On Mocha Uson being a columnist of The Philippine Star


The entire piece of ‘Hotspot,’ Mocha Uson’s column on The Philippine Star on November 8th. Go on, read.

As Ricky Lo in his Entertainment column at The Philippine Star announced that the paper would welcome Mocha Girls lead Mocha Uson as its Opinion columnist, seems like all Hell broke loose. What is wrong?


Being a reporter for the said paper, I would like to think that we were not informed about this to come to us as a surprise. I am instead grateful that she was not hired as one of us, nor was offered a slot to be one.


If I may stress again, she is – from now on, every week – a columnist for our paper’s Opinion section, and I may have to support her argument, that “I also have the right to speak.”


Before the publication of her column, our boss’s daughter Regina vented her frustration on the move, saying that “THE STAR WAS FOUNDED WITH ‘TRUTH SHALL PREVAIL’ UNDER ITS MASTHEAD. TO HAVE MOCHA USON PEDDLING LIES IN IT IS A DISGRACE TO MY LOLA’S MEMORY (sic).”


If I may stress again, she is – from now on, every week – a columnist for our paper’s Opinion section. As a cliche goes, everyone has the right to express his/her opinion, eh?


Well, in fact, I even envy how articulate she was in expressing her views in supporting President Duterte all the way. I would want to hear (read, in this case) more from her, which would fall under the concept called “propaganda.”


Sometimes, the problem with argument is that we are too confined with our ideas, that we could almost close our minds and perceive these ideas as our own versions of the truth, so we would no longer hear what others could say and cannot reach a common ground. (This is why I so despise argument.)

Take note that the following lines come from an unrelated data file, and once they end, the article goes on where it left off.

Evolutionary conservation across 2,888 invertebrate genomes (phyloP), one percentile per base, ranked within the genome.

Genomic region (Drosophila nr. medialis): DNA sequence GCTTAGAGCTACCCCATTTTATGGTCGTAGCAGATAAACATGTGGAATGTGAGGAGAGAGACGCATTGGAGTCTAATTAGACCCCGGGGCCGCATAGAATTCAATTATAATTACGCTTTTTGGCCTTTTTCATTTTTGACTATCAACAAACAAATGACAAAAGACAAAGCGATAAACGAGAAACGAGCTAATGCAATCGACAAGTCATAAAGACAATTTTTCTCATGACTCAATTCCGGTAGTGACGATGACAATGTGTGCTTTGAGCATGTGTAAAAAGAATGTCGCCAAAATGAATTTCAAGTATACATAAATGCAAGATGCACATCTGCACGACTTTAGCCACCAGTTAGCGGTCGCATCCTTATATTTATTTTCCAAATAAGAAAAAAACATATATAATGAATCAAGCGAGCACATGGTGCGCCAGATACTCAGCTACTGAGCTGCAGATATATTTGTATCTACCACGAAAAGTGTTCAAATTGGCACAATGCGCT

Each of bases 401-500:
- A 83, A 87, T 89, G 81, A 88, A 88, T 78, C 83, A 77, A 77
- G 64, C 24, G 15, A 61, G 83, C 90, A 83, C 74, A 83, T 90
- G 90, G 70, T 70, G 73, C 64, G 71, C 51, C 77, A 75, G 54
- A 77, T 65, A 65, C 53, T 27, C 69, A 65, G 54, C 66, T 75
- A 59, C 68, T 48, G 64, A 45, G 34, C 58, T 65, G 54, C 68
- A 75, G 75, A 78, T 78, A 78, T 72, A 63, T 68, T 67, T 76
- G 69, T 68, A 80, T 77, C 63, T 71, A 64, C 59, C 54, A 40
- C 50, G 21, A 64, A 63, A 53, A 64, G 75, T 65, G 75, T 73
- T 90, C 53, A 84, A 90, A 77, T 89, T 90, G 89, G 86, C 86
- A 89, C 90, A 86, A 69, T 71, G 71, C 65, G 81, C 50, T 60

We may not always agree with Mocha, but we can always oppose her ideas by presenting the facts. Besides, each of us always carry the burden of bringing out what is factual and true.


Otherwise, even without knowing, we might be already promoting intellectual elitism, i. e. we claim to know everything while some of us, particularly the ka-DDS and the Dutertards, know less, if not nothing.


Anyway, the public can always leave to us, legitimate journalists, the job of confirming, validating and verifying all kinds of information they get. To give Mocha, or just any other Duterte ally, too much attention for being a ka-#DDS or Dutertard, a spreader of fake news, and one who encourages hate and creates division, kind of makes our duty as journalists worthless.


If I may stress again, kolumnista siya sa Opinion section okay? So, kalma lang guys.

LGBT to Church, society: Open the doors for us


Aside from alleged deprivation in services and the hate crimes victimizing its members, the lesbian, gay, bisexual and transgender (LGBT) community still faces challenges affecting their faith.

Reverend Crescencio Agbayani, one of the hundreds who attendes the Metro Manila Pride Festival at the Luneta yesterday, believed that religions, particularly the Catholic Church and other major faiths, should “open its doors” to the LGBT community.

“The church should open its doors to the LGBT, because if not mawawalan sila ng miyembro,” Agbayani, also a minister at the LGBT Community Church, stressed.


Reverend Crescencio Agbayani of the LGBT Community Church. (Photo by Ghio Ong)